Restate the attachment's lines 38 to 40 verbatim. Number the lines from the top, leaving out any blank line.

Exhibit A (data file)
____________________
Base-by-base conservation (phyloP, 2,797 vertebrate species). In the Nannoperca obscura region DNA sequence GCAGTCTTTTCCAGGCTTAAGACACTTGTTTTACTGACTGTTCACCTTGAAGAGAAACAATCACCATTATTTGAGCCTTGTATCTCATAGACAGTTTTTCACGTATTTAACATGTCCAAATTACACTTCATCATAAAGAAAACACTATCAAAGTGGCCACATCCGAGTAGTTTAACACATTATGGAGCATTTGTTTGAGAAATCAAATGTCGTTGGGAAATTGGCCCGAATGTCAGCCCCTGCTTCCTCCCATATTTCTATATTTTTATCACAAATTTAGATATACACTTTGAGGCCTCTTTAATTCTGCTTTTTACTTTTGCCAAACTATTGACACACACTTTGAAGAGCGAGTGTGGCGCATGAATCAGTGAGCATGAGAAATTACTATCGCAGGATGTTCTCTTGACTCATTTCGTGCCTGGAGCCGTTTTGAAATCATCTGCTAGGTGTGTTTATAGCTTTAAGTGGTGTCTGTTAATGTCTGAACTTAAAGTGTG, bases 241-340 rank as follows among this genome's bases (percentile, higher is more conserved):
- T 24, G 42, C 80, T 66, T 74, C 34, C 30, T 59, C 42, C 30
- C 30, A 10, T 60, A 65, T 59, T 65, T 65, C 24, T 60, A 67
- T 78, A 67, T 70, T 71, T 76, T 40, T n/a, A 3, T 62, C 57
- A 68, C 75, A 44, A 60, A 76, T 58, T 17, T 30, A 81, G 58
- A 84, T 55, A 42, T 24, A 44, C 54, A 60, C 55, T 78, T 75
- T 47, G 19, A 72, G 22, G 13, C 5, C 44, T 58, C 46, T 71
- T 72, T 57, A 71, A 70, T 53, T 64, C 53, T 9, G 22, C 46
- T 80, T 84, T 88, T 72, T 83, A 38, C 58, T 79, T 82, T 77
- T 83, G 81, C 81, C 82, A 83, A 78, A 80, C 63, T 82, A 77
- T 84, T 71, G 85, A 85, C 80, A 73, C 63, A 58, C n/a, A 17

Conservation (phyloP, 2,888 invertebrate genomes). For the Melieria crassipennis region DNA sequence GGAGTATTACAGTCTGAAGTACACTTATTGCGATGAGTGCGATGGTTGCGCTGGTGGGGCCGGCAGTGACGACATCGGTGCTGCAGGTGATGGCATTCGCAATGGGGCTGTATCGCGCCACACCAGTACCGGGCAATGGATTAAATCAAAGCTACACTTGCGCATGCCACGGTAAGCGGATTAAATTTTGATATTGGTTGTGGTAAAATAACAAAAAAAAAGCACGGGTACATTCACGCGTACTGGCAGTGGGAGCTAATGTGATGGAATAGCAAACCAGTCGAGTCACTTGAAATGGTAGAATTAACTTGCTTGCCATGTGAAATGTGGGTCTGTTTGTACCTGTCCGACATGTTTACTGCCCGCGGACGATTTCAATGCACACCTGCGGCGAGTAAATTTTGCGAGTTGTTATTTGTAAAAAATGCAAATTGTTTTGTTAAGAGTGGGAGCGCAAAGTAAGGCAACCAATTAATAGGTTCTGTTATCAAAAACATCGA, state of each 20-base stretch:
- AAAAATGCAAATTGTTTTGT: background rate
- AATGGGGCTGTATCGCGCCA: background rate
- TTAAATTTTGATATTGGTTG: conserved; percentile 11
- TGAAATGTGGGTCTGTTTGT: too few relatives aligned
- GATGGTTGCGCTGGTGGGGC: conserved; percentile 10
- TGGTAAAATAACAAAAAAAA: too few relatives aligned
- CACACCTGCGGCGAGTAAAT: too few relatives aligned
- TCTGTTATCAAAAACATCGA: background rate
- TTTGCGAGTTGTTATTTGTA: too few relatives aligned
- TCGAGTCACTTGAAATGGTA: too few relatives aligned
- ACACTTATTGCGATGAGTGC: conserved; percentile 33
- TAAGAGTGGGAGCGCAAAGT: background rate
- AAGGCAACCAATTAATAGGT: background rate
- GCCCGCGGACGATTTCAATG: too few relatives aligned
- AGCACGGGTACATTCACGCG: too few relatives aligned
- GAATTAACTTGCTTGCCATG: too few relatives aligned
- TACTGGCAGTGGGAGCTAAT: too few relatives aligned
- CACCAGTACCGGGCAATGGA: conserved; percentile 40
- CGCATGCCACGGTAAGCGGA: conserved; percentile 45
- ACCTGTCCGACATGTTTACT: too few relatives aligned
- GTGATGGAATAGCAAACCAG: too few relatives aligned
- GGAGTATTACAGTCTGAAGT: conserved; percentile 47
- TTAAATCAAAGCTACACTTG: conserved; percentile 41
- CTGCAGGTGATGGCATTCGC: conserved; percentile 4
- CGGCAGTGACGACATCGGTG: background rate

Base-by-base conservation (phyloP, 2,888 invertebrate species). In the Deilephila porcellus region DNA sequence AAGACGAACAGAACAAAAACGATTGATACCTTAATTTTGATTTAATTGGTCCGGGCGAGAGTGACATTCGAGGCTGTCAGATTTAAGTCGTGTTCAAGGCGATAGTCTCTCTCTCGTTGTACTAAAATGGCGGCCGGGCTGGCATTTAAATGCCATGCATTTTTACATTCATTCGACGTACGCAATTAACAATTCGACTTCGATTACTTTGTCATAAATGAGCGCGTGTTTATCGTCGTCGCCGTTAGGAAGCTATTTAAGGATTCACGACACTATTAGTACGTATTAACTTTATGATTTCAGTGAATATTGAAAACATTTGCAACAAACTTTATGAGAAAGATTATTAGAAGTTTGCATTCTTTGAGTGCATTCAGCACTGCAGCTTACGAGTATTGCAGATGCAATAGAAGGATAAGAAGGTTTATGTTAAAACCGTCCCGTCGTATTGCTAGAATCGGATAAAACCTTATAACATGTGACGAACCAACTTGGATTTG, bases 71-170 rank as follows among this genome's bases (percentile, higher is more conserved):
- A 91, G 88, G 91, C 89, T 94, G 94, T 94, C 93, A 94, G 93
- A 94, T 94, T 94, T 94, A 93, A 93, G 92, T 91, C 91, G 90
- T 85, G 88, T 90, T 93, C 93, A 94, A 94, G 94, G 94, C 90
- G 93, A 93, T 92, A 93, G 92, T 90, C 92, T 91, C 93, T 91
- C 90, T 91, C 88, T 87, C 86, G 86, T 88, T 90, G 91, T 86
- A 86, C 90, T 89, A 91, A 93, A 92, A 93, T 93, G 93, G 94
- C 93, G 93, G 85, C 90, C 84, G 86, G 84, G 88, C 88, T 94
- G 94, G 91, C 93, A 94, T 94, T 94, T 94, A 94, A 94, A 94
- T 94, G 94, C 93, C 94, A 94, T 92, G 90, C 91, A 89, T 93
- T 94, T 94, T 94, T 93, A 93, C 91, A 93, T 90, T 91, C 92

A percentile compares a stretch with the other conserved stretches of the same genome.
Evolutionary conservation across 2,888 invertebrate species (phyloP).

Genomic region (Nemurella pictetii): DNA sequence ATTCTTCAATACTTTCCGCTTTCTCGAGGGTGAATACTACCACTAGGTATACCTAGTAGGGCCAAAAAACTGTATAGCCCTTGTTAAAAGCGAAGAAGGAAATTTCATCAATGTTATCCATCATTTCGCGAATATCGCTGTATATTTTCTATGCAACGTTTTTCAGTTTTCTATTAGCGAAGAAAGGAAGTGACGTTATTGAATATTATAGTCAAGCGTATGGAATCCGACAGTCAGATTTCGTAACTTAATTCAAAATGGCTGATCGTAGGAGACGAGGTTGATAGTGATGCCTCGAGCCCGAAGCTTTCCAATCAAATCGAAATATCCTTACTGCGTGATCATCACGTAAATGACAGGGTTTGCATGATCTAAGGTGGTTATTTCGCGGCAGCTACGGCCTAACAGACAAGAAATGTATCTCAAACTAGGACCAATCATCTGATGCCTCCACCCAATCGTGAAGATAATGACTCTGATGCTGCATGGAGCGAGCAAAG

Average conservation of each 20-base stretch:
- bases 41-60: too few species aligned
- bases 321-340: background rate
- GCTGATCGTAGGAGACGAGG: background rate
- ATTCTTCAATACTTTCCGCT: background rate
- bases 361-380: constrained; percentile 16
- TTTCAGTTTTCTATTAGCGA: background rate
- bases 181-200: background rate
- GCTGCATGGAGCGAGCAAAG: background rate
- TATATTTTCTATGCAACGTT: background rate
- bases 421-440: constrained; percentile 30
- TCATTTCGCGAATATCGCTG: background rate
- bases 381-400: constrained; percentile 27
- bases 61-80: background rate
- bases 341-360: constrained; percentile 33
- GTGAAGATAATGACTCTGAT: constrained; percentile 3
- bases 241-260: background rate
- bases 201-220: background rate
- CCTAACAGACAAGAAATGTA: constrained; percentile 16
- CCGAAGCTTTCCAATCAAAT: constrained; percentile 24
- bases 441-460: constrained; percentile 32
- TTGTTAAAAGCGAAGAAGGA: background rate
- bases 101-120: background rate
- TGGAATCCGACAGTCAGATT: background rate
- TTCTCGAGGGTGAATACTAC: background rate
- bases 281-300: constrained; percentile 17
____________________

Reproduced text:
Base-by-base conservation (phyloP, 2,888 invertebrate species). In the Deilephila porcellus region DNA sequence AAGACGAACAGAACAAAAACGATTGATACCTTAATTTTGATTTAATTGGTCCGGGCGAGAGTGACATTCGAGGCTGTCAGATTTAAGTCGTGTTCAAGGCGATAGTCTCTCTCTCGTTGTACTAAAATGGCGGCCGGGCTGGCATTTAAATGCCATGCATTTTTACATTCATTCGACGTACGCAATTAACAATTCGACTTCGATTACTTTGTCATAAATGAGCGCGTGTTTATCGTCGTCGCCGTTAGGAAGCTATTTAAGGATTCACGACACTATTAGTACGTATTAACTTTATGATTTCAGTGAATATTGAAAACATTTGCAACAAACTTTATGAGAAAGATTATTAGAAGTTTGCATTCTTTGAGTGCATTCAGCACTGCAGCTTACGAGTATTGCAGATGCAATAGAAGGATAAGAAGGTTTATGTTAAAACCGTCCCGTCGTATTGCTAGAATCGGATAAAACCTTATAACATGTGACGAACCAACTTGGATTTG, bases 71-170 rank as follows among this genome's bases (percentile, higher is more conserved):
- A 91, G 88, G 91, C 89, T 94, G 94, T 94, C 93, A 94, G 93
- A 94, T 94, T 94, T 94, A 93, A 93, G 92, T 91, C 91, G 90